Japanese Christmas cakes are so beautiful, but they may upset the stomachs of the more lactose-intolerant. Image via Instagram (@maeeeeka_)
Similar to strawberry shortcake, Japanese Christmas cake features strawberries and plenty of whipped cream on a light sponge cake. It originates back in the 1920s but was very expensive due to the ingredients that went into it.
However, it became even more expensive after World War 2 when there were shortages of luxuries like butter, milk and sugar, becoming ingredients of the wealthy. In the 1970s, these ingredients became more readily available, allowing the spread of Christmas cake as a Japanese tradition. In fact, this cake became a symbol and celebration of prosperity these days.
Nowadays, you can reserve and buy these cakes ANYWHERE. High-end bakeries, supermarkets, department stores and convenience stores all offer this cake for holiday parties. That being said, some places may have cakes available on the day without a reservation, but a reservation is usually needed to make sure you can get one.
Kentucky Fried Chicken
Colonel Sanders really is the king of Christmas here in Japan, offering 9 different holiday sets this year alone. Image via Instagram (@mxxa_camera)
Yup, KFC is one of the most popular Christmas foods in Japan, with people often having to reserve a bucket 6 weeks in advance or risk standing in line for hours. It all started in the 1970s when the first manager of the first Japanese KFC location had a dream. Literally! He dreamt about the “party barrel” to sell as a promotional item.
Plus, he once overheard two foreigners at his location talking about how they miss turkey and thought chicken would be a good substitute. This led to the introduction of the party barrel to Japan and the amazing slogan of “Kentucky for Christmas”! Turns out that KFC manager had the perfect idea because fried chicken became the go-to Christmas food in Japan.
A massive estimated 3.6 million Japanese families enjoy KFC for the holiday, hence the need for a reservation. Pizza is also a becoming a popular option for Christmas parties, so if you’re trying to get around the rush and go for pizza instead of chicken, you’ll still need to schedule in advance.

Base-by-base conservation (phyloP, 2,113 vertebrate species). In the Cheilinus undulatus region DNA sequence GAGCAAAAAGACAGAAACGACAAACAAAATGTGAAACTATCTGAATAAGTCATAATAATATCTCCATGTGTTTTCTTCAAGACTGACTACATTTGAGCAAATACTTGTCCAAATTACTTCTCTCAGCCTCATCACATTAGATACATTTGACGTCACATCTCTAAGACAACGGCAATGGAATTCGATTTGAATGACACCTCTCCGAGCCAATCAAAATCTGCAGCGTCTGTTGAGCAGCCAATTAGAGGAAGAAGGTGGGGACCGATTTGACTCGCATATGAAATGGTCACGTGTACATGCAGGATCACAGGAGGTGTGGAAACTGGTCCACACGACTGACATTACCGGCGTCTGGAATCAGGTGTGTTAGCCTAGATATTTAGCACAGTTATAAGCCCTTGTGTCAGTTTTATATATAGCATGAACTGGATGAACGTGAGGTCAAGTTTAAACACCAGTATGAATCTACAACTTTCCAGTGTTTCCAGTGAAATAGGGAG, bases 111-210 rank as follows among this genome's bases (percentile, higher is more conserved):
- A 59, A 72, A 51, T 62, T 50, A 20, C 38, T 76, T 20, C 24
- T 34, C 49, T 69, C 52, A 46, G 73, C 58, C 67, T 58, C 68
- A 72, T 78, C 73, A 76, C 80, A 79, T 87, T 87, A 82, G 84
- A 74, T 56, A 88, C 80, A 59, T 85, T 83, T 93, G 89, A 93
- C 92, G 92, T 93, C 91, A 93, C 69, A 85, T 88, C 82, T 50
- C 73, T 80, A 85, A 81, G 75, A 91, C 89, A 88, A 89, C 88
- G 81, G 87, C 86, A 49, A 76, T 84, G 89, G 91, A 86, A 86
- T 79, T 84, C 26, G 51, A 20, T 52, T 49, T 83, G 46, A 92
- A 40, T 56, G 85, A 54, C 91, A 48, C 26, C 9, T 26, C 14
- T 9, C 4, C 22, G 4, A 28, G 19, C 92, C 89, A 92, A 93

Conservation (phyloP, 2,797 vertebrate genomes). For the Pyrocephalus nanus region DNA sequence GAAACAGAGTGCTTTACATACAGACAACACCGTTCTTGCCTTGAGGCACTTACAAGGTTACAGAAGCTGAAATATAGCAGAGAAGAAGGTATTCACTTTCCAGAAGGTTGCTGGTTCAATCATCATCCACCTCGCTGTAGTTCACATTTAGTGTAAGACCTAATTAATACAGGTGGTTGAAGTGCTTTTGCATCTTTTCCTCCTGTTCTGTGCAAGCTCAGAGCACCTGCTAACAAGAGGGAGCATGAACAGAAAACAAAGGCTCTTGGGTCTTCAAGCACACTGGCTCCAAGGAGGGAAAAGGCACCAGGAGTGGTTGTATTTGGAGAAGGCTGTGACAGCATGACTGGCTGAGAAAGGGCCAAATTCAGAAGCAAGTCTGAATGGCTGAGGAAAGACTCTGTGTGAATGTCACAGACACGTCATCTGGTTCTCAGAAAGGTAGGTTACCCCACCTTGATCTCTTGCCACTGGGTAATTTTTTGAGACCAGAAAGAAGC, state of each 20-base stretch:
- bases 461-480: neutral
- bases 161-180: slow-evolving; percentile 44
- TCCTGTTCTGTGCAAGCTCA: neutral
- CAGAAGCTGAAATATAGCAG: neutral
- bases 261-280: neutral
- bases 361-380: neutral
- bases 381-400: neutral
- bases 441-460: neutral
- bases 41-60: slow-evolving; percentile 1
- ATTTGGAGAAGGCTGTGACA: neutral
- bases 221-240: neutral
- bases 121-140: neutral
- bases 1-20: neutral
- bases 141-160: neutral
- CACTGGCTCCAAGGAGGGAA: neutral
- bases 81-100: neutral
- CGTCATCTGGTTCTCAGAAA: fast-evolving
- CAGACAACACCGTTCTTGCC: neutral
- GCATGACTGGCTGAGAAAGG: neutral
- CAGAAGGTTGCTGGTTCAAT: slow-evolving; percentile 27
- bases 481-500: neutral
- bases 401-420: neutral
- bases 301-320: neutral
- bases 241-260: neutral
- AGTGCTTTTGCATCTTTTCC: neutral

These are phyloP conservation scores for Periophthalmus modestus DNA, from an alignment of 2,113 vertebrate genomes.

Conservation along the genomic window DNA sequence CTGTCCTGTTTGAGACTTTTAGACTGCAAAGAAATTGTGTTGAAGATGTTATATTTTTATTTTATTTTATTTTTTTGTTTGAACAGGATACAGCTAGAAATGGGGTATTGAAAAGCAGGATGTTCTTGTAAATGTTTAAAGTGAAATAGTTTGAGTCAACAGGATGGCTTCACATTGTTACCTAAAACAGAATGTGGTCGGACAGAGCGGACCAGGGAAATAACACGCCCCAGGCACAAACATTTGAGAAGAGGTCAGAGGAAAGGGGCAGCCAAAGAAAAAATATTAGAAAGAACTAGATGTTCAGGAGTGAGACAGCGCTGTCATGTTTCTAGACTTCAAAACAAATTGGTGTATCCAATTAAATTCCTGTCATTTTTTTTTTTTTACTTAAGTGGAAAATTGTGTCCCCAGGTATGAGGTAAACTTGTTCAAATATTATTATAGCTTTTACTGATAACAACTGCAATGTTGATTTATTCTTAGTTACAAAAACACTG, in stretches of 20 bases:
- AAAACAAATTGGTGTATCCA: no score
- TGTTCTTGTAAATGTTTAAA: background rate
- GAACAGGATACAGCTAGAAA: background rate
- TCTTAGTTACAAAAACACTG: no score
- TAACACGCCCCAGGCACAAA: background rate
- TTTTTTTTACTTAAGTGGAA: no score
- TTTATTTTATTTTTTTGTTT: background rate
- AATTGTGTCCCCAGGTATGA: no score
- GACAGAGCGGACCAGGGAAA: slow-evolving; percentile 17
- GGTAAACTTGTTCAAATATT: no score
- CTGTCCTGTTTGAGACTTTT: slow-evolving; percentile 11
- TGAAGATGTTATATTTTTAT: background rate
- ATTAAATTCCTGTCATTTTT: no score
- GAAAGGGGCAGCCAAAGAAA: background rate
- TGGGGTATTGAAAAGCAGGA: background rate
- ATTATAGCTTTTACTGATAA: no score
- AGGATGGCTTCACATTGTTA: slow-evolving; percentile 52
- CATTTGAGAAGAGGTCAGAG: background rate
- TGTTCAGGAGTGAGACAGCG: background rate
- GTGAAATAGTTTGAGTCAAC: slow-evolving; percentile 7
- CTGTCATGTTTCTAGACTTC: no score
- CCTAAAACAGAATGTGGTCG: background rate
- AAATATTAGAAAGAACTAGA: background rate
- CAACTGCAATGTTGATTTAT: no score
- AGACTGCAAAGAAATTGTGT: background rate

Illuminations attract tons of people every year with how beautiful and social media-worthy they are.
Japan puts a bit of effort into the aesthetics and romance of the holidays. Gyms, malls and other businesses will put up decorations to get into a festive mood, but the peak of the holiday aesthetic are illuminations.
Illuminations can take plenty of forms in Japan, from dedicated illumination seasonal spaces to shopping streets decorated with lights. Some may just have pretty lights while others feature something more like a light show that starts every 15 minutes to an hour. Illuminations are even great for seasonal spots, like flower gardens. These locations see a huge surge in winter visitors thanks to the beautiful light shows only available in winter.
From Hokkaido to Nagasaki, there are tons of illumination events to stroll and some of them offer uniquely gorgeous photo opportunities perfect for social media.
The great thing about Japanese Christmas markets is that you can enjoy both German and Japanese festival foods in one place. Image via Instagram
Christmas markets aren’t necessarily unique to Japan, especially considering that they are inspired by markets of Germany. Japan just has so many of them and in really cool locations and plenty of unique products that often utilize local products and foods using local ingredients. Many of these markets have a different vibe based on the location.
The Yokohama Red Brick Warehouse market takes place right in the middle of the iconic historical site. The Meguro market in Tokyo features a lot of art by local artists. The Sapporo market brings a bit more authentic German-ness thanks to Sapporo being sister cities with Munich.
These aren’t all of the markets, so if you plan to spend a December in Japan, definitely do a search of some of the different markets out there.
And that’s how people celebrate Christmas in Japan! It really is a fun holiday here and people really get into the Christmas spirit, spreading joy and making merry with friends, lovers and families.If you had the chance, would you get the KFC party barrel? What was the most interesting thing you learned about Japan and Christmas? How is it different from winter holidays celebrated in your country? Let us know in the comments below!